The fight for justice can wear on the body. That is something that Clint Barton, the member of Marvel’s Avengers known as the archer Hawkeye, is going to have to learn to cope with. In issue No. 19 of “Hawkeye,” which arrives in stores on July 30, the writer Matt Fraction and the artist David Aja show the aftereffects of a battle that has left their hero with profound ear damage.
The story strives to connect readers with what he is experiencing: when he can’t hear, the word balloons on the page are blank. The comic also makes extensive use of sign language, but provides no key to interpreting them. “If nothing else, it’s an opportunity for hearing people to get a taste of what it might be like to be deaf,” Mr. Fraction said.
Drawing the issue was “very difficult,” Mr. Aja said. Without the traditional dialogue, his ability to convey gestures was even more critical. Mr. Aja also had to devise ways to depict certain signs that required multiple movements in a clear way. “There’s so much subtlety and expression on the page,” said Sana Amanat, the book’s editor. “You can understand what’s going on even without the balloons.”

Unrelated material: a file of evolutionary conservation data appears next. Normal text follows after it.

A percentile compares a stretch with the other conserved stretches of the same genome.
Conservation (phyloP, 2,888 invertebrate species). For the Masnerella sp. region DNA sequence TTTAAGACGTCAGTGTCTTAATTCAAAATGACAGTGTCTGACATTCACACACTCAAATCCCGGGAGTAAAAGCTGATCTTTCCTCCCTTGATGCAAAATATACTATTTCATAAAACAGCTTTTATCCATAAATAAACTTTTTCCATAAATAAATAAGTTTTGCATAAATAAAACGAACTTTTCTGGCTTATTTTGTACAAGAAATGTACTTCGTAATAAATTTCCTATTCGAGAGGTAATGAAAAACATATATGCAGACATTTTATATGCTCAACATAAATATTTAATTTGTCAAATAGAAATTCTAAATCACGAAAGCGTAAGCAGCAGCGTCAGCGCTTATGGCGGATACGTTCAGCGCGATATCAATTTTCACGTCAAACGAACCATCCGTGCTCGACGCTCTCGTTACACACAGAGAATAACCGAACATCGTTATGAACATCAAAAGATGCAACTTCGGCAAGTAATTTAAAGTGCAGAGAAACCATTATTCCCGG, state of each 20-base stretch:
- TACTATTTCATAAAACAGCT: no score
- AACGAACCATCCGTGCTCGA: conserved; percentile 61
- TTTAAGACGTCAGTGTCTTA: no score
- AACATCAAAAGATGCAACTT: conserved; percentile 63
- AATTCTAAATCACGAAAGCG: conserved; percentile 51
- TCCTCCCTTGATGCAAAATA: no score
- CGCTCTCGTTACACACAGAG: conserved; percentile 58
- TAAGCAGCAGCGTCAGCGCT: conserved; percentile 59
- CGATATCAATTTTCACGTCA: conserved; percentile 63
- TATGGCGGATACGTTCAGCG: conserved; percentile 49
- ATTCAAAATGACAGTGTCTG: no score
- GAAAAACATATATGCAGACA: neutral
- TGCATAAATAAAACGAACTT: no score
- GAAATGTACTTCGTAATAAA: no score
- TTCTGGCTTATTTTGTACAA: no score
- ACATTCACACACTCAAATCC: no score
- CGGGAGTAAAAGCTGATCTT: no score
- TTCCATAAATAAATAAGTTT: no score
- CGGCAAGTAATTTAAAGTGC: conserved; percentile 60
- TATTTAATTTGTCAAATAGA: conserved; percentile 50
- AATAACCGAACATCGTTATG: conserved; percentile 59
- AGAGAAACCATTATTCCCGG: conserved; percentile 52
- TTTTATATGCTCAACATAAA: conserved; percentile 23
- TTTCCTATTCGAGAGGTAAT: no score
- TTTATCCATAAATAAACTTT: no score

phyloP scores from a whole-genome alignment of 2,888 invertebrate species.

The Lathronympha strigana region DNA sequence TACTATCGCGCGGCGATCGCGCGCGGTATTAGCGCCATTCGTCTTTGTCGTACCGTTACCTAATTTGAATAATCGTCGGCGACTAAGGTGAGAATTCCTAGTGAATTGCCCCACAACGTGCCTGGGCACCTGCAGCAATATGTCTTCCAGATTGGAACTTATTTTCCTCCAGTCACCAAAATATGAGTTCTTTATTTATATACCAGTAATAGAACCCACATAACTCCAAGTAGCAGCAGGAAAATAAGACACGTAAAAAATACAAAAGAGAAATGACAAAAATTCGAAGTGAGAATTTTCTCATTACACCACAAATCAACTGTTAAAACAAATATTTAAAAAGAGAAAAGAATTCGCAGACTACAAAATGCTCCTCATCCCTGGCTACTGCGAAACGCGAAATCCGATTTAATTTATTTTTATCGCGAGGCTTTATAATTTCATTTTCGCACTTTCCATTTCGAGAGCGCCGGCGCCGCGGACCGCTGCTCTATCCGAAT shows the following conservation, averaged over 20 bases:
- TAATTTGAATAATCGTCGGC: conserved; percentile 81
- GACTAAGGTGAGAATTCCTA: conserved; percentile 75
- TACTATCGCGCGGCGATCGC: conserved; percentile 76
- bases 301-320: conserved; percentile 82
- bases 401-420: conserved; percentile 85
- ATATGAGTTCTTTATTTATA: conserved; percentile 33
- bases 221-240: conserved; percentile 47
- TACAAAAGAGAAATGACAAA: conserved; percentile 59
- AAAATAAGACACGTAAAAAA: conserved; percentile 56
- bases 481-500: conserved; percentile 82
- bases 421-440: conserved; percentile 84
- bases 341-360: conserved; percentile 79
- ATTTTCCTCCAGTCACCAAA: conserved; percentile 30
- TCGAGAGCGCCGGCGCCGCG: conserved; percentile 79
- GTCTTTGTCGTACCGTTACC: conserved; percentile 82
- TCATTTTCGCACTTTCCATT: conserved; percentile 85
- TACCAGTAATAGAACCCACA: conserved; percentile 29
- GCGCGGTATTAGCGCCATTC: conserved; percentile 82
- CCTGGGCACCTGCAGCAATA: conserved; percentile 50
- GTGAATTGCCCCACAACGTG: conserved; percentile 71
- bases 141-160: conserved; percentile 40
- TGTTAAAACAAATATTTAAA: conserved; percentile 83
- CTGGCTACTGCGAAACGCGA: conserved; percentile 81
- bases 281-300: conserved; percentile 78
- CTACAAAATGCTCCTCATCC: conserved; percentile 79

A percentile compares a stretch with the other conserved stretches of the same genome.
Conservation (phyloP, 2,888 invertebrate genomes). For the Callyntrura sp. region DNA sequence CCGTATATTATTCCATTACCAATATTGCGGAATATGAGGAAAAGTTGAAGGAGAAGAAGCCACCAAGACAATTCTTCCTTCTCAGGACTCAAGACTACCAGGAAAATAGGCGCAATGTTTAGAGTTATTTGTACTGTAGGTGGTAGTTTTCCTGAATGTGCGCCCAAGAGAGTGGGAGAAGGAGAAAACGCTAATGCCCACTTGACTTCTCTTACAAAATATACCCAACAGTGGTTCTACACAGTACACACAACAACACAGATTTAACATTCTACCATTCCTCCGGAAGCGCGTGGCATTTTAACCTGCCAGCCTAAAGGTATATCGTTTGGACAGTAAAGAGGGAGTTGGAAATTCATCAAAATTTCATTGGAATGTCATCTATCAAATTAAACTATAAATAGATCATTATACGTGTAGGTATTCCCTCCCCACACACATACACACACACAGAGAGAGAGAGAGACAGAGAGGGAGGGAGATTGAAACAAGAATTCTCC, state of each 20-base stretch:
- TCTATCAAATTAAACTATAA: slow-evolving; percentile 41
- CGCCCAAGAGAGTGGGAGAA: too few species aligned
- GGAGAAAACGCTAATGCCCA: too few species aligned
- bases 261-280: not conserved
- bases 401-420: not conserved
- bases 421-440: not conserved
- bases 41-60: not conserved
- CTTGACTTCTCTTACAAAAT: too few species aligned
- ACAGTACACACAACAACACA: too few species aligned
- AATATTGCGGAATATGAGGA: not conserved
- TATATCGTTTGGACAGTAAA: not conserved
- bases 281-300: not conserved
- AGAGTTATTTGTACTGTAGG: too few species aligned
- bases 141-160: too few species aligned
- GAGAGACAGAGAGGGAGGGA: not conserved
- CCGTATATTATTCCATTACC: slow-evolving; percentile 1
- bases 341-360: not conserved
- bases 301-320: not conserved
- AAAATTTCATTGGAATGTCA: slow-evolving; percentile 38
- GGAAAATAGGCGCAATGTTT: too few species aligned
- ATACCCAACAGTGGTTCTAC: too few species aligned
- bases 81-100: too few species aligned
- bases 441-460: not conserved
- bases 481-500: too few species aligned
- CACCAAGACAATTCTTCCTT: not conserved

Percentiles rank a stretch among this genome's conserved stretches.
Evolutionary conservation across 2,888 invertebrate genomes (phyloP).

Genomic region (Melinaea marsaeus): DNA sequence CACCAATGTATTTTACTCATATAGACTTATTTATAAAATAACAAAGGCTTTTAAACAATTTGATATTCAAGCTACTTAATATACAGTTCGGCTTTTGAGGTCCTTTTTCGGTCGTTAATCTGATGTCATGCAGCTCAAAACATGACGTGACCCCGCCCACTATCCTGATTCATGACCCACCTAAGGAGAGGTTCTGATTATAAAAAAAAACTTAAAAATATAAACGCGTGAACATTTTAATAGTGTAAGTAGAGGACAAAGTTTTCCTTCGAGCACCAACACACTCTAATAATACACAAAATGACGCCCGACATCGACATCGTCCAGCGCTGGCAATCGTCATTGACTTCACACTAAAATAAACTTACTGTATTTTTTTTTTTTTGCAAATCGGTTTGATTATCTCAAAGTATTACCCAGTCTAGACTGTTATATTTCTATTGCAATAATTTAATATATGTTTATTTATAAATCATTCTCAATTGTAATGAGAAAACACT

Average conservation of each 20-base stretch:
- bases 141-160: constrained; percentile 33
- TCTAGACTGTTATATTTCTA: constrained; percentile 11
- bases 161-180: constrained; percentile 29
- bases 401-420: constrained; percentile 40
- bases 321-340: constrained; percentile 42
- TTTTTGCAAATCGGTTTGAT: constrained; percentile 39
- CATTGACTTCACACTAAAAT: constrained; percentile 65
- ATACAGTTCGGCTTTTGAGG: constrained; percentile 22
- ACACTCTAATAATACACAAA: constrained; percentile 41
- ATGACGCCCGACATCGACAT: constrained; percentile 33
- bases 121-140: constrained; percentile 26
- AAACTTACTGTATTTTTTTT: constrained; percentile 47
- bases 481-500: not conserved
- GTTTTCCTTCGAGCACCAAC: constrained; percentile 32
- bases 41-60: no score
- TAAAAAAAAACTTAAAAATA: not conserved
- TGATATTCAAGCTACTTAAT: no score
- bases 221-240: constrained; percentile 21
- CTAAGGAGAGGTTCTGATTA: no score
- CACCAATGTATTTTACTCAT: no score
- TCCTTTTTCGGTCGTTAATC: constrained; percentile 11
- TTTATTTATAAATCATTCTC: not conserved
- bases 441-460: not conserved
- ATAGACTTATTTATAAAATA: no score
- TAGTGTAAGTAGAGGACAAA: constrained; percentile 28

The story builds on past adventures, including one where Hawkeye inflicted ear damage on himself to defeat a foe. (The hero’s reluctance to let on that he relied on a hearing aid once led him to demand interview questions in advance of an appearance on “Late Night with David Letterman.”)
The idea of using sign language came from a source closer to home. “When my wife and I had children, we taught them to sign,” Mr. Fraction said. “It cut down on their frustration immensely because they can tell you want they’re thinking.” He consulted with Rachel Coleman, who founded Signing Time, which sells instructional programs aimed at infants and children learning to sign, on how to approach the story’s use of signing. “There was a different grammatical and idiomatic structure,” he said. “Facial expressions were very important.”
Source: New York Times